People buy BMWs for a variety of reasons. BMWs carry an obvious panache that tells the world that you have, indeed, arrived. Driving a BMW also tells the world that you are a person who is young at heart, someone who may want to change their own gears from time to time; unlike, say, a stuffy owner of a Mercedes-Benz, Lexus, or Cadillac. Lastly, BMWs politely tell people that you like to drive, and to please move out of that left lane so that you can pass, thank you.
The BMW 3-Series is now in its seventh year of production. Despite this, the car is still fresh and exciting evoking powerful feelings of desire and jealousy every time we see one cruising down the street. This year, the big news is the addition of a zippy little 6-pot engine for the coupe and convertible. At 2.5-liters, the new engine makes 28 more horsepower and a whopping 48 more lbs./ft. of torque than the 4-cylinder engine that is still standard on the entry level hatchback and sedan. Safety is another concern that BMW addressed in 1998, adding standard side-impact airbags to all of the 3-Series coupes, sedans, and convertibles.
The 3-Series is BMW's most popular line of cars because it spans such a broad price range. Starting at just under $22,000 for the fun and cheap 318ti hatchback, the 3-Series reaches its pinnacle at more than $40,000 with the outstanding, high-performance M3 coupe and sedan. Despite the disparity in prices, the 3-Series models are uniformly fun to drive due to their wonderful chassis, excellent steering, and top-notch suspensions.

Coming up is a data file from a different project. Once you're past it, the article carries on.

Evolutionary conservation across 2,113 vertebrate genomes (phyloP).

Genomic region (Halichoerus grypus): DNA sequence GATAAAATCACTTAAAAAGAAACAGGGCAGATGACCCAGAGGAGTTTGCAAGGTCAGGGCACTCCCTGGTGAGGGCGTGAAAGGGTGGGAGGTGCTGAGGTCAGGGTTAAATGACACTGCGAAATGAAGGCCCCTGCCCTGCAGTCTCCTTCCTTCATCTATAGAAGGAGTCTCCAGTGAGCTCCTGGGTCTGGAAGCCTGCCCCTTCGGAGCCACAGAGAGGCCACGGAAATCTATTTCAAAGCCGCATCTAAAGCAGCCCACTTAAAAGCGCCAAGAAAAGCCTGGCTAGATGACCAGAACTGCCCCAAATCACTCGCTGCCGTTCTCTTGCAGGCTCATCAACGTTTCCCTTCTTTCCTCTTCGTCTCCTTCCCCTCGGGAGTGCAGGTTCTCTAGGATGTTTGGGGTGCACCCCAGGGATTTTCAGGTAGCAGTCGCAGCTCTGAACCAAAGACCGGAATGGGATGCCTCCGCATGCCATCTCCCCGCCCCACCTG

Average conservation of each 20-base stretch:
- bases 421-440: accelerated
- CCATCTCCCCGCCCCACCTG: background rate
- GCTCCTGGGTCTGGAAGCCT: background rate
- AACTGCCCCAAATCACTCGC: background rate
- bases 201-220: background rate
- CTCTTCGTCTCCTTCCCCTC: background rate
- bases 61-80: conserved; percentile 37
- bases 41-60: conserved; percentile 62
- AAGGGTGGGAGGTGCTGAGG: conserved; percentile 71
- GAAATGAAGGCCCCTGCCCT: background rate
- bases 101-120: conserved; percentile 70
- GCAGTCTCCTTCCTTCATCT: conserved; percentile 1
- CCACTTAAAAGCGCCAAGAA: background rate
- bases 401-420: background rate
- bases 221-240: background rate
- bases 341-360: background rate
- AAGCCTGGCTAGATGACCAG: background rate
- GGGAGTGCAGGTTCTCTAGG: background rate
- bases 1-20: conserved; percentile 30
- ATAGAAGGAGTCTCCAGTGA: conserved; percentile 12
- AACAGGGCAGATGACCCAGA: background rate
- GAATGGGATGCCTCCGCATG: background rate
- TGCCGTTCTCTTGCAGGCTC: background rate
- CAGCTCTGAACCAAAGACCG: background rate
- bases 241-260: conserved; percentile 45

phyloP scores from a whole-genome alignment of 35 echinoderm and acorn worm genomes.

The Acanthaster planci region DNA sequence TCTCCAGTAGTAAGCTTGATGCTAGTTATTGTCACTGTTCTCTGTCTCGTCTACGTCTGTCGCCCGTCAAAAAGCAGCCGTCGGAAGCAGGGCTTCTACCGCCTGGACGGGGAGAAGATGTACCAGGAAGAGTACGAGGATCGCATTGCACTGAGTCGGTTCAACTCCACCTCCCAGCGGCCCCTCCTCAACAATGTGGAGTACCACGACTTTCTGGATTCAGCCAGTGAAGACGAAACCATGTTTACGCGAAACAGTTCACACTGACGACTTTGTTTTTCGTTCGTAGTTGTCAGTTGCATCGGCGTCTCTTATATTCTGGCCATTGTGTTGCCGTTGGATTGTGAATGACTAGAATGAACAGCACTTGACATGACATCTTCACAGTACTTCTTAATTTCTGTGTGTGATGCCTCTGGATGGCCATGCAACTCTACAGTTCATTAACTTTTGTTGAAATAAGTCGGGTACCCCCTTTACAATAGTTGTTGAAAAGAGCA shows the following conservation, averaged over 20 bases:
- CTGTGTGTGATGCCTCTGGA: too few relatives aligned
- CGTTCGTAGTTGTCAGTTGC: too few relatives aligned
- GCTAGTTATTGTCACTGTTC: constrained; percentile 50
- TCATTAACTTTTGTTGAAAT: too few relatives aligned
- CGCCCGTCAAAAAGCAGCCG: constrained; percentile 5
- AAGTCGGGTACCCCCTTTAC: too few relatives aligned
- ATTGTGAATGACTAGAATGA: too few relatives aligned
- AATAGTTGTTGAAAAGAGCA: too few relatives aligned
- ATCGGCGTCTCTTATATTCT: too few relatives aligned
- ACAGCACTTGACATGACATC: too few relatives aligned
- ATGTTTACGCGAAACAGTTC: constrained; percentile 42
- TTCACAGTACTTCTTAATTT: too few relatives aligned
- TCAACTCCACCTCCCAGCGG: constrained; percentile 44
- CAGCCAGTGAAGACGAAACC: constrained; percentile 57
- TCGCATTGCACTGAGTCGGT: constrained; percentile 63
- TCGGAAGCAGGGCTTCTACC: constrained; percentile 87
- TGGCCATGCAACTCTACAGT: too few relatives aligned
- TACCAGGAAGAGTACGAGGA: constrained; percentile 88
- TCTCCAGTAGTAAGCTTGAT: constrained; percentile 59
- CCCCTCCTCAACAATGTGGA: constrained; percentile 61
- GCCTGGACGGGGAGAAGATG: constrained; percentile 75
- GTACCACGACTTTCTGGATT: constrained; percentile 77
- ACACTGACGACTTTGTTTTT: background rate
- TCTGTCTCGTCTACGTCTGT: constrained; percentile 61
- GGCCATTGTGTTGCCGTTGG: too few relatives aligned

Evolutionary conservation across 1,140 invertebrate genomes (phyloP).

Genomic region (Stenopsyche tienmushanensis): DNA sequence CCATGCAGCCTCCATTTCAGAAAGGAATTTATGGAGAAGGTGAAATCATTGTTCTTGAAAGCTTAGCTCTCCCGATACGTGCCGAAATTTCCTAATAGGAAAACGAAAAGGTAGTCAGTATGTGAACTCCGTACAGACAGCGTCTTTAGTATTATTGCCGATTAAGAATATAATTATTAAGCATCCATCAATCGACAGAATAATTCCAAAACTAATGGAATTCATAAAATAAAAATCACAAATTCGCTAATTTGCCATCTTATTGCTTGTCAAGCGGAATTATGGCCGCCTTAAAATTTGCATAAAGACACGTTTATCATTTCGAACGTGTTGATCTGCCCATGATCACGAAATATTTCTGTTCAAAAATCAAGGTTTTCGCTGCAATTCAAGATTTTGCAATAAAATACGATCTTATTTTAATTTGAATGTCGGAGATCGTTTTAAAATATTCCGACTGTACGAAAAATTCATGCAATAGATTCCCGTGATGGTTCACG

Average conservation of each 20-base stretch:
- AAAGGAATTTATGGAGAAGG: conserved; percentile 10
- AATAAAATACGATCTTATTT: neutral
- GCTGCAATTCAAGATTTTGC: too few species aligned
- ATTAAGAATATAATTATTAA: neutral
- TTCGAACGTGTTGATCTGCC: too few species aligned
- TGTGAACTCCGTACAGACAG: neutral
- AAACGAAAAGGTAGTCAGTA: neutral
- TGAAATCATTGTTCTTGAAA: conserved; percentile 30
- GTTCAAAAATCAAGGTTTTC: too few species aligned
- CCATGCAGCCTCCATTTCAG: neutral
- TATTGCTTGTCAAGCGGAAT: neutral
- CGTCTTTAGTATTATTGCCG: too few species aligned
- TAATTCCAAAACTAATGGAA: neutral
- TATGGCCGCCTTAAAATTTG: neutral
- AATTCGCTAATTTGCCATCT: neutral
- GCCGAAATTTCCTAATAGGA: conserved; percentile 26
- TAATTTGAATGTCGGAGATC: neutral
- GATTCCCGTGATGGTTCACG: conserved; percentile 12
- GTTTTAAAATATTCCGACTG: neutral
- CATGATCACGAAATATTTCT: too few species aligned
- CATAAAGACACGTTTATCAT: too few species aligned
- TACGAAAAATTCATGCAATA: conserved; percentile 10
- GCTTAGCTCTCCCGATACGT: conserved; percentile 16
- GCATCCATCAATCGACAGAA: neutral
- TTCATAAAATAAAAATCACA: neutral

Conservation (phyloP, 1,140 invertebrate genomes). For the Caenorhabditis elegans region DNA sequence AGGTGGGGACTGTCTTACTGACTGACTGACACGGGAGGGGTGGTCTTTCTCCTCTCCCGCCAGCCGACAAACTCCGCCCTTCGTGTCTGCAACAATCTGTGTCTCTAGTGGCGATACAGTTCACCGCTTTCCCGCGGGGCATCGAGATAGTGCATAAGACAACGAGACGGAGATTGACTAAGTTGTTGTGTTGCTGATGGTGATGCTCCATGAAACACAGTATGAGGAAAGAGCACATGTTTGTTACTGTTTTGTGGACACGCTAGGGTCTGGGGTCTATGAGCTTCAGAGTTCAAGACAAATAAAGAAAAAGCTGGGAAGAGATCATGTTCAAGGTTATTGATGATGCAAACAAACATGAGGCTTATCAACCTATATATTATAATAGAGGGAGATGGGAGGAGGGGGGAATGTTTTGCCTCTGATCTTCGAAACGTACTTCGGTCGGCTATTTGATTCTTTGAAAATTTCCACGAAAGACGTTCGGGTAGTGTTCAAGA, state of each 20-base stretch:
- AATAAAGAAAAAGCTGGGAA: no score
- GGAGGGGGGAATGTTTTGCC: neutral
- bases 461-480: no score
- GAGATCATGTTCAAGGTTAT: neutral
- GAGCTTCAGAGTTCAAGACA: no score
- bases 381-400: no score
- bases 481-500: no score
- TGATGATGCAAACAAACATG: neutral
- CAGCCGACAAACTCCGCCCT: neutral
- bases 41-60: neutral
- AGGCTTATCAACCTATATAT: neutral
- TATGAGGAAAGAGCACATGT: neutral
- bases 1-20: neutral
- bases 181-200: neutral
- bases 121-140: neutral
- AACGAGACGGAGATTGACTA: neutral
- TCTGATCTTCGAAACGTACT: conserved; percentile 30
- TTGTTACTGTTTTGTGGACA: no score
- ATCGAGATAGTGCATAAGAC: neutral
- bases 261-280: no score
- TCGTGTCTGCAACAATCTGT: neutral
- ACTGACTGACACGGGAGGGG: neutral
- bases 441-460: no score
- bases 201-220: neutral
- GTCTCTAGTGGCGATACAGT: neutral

We believe that the purchase of a 3-Series car is one of the best ways to get to know that twisty stretch of road that you were always afraid to introduce to your Buick Century. This is definitely not the car for all people, backseat room is cramped and the limited cargo space makes it impractical for large families. But, if you are a person who enjoys driving, the 3-Series is a nice alternative to muscle car machismo. We are thrilled that BMW has exercised restraint in these times of overblown excess. By keeping their revisions to those things that need revising, leaving the core of the vehicle untainted, the 3-Series is able to improve itself, rather than replace itself, every few years.